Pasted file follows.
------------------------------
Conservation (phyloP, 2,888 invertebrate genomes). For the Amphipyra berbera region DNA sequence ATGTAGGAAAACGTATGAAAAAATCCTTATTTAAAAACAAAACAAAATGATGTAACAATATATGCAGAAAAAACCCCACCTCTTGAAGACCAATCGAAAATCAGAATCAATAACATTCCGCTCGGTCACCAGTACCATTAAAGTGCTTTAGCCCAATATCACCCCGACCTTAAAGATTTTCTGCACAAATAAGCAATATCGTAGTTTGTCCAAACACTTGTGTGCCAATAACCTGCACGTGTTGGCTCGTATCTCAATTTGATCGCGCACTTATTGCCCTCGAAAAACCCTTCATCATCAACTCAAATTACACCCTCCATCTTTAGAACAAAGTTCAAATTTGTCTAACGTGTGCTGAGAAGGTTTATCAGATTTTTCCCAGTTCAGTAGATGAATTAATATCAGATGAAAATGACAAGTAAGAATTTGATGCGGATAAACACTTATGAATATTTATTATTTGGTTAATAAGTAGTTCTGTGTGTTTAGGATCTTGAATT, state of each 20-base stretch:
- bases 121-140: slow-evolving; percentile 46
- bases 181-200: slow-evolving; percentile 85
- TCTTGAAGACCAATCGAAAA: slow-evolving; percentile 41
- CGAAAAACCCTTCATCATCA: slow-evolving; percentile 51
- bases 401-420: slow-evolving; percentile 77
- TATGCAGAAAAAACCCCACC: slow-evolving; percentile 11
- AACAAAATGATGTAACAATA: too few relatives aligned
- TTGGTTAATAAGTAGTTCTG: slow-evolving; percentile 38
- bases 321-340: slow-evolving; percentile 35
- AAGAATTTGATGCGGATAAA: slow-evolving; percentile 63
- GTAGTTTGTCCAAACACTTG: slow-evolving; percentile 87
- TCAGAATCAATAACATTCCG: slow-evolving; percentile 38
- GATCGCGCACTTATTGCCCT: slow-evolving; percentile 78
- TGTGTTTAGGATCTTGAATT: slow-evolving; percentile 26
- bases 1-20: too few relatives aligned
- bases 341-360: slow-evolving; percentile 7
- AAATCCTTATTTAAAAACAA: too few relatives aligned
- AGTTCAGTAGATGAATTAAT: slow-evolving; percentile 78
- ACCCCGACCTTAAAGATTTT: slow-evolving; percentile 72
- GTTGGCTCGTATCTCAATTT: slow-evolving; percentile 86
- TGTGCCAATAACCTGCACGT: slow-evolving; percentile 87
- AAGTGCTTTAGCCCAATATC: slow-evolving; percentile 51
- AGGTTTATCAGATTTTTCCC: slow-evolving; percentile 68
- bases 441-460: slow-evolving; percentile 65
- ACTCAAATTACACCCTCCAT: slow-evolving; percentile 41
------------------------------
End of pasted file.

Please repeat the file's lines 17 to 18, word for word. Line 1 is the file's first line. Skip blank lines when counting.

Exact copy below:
- bases 341-360: slow-evolving; percentile 7
- AAATCCTTATTTAAAAACAA: too few relatives aligned